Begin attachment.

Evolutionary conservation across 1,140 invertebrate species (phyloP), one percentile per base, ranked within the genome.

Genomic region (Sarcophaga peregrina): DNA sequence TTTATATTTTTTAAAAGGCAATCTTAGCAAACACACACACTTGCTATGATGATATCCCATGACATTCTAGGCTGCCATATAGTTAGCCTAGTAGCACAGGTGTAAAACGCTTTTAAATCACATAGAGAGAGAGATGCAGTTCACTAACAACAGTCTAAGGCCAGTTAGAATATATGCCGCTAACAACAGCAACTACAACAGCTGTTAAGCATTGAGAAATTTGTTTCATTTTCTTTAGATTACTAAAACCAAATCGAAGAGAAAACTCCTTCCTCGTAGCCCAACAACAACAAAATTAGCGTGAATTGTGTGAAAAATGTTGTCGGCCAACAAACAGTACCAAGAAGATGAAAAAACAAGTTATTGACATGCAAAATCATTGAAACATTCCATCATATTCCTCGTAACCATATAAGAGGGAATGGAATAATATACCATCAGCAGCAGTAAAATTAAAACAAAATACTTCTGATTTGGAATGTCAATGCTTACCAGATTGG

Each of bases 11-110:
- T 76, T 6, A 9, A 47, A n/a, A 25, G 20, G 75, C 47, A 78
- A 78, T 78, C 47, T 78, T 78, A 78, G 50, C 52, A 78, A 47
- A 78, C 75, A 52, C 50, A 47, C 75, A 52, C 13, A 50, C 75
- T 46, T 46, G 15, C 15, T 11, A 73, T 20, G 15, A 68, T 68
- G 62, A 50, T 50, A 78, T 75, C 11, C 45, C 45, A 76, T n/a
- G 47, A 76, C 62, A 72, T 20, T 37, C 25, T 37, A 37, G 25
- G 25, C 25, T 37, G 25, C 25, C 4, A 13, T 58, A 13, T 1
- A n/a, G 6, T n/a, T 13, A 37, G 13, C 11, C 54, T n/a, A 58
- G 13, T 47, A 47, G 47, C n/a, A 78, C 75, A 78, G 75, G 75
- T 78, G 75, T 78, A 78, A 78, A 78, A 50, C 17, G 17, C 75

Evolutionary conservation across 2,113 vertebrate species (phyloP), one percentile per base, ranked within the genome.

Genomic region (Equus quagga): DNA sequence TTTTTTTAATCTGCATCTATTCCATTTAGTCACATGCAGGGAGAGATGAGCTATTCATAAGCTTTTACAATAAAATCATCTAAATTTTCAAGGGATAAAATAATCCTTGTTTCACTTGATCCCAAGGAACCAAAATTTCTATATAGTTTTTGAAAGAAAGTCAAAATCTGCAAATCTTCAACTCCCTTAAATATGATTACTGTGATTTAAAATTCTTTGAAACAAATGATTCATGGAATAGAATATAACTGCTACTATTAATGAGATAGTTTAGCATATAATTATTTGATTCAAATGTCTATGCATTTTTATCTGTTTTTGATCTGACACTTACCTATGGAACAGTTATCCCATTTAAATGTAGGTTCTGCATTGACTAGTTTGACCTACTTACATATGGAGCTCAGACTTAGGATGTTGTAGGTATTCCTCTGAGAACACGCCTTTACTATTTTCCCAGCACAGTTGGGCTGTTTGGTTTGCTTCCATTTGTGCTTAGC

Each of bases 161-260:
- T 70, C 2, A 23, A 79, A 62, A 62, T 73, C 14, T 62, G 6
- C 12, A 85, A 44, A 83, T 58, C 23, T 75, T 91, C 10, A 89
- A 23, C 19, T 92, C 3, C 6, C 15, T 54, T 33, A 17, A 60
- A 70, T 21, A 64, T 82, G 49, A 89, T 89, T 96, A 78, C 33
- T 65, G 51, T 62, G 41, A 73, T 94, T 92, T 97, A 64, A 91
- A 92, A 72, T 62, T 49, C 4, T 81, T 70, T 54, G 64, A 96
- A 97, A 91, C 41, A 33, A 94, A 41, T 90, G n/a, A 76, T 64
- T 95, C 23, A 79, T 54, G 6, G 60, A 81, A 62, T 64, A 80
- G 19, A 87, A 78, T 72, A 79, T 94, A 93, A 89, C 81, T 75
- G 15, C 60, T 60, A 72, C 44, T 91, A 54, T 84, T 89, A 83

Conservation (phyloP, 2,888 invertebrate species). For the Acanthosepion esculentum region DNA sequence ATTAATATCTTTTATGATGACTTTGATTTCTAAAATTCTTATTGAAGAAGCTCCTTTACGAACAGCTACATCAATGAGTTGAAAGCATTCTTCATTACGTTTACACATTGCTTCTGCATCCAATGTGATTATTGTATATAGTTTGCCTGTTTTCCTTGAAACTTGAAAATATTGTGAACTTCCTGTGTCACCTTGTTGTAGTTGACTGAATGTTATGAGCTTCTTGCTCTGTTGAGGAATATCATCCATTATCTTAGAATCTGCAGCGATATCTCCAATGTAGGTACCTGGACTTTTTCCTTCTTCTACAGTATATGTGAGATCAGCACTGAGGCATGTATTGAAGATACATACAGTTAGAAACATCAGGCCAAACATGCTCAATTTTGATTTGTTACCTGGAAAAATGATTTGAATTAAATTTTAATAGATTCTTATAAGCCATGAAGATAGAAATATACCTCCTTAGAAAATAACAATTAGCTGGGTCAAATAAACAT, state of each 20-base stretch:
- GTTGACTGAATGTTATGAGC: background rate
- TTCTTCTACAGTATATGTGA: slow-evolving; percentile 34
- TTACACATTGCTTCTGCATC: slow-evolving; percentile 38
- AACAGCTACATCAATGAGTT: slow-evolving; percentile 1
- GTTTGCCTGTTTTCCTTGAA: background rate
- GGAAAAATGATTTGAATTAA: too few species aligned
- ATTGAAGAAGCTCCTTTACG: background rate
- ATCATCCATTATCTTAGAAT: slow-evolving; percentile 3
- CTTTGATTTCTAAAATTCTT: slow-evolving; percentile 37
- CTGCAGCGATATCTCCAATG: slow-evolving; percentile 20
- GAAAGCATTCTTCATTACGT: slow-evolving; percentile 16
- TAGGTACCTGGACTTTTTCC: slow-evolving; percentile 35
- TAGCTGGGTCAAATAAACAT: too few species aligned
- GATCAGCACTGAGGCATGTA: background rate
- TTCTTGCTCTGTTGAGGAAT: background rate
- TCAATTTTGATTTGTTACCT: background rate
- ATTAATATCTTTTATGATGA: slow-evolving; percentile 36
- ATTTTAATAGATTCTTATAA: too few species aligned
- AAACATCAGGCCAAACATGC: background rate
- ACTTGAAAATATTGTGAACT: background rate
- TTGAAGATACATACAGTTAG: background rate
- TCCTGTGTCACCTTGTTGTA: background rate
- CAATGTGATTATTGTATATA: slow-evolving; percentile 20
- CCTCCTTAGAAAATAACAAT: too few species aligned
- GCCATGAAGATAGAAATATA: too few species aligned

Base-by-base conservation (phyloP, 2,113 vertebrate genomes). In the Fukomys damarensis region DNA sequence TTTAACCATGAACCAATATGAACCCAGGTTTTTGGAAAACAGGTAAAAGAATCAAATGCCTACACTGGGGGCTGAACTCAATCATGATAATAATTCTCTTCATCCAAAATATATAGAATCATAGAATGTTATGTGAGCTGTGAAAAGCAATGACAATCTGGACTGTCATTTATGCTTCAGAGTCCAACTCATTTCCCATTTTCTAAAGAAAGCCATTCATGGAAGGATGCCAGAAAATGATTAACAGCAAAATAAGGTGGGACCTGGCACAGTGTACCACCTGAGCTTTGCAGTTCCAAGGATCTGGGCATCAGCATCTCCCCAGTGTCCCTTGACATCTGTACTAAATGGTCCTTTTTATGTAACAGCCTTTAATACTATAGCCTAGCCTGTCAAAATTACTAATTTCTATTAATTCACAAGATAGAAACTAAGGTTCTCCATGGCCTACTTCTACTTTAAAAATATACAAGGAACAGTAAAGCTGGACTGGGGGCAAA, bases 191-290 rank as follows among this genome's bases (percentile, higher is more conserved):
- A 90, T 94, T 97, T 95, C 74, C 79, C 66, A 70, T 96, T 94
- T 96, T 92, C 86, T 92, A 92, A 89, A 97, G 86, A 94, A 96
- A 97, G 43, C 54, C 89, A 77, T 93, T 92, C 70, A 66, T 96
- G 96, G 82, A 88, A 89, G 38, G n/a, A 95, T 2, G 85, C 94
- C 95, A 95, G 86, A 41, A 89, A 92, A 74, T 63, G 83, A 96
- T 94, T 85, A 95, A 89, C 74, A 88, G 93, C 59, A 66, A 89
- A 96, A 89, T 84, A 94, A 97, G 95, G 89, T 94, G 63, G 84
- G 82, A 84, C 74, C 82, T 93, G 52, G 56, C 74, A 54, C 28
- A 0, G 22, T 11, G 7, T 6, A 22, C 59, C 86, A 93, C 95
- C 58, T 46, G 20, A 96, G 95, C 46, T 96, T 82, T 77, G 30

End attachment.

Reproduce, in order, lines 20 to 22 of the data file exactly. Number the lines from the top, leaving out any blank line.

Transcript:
- A 70, T 21, A 64, T 82, G 49, A 89, T 89, T 96, A 78, C 33
- T 65, G 51, T 62, G 41, A 73, T 94, T 92, T 97, A 64, A 91
- A 92, A 72, T 62, T 49, C 4, T 81, T 70, T 54, G 64, A 96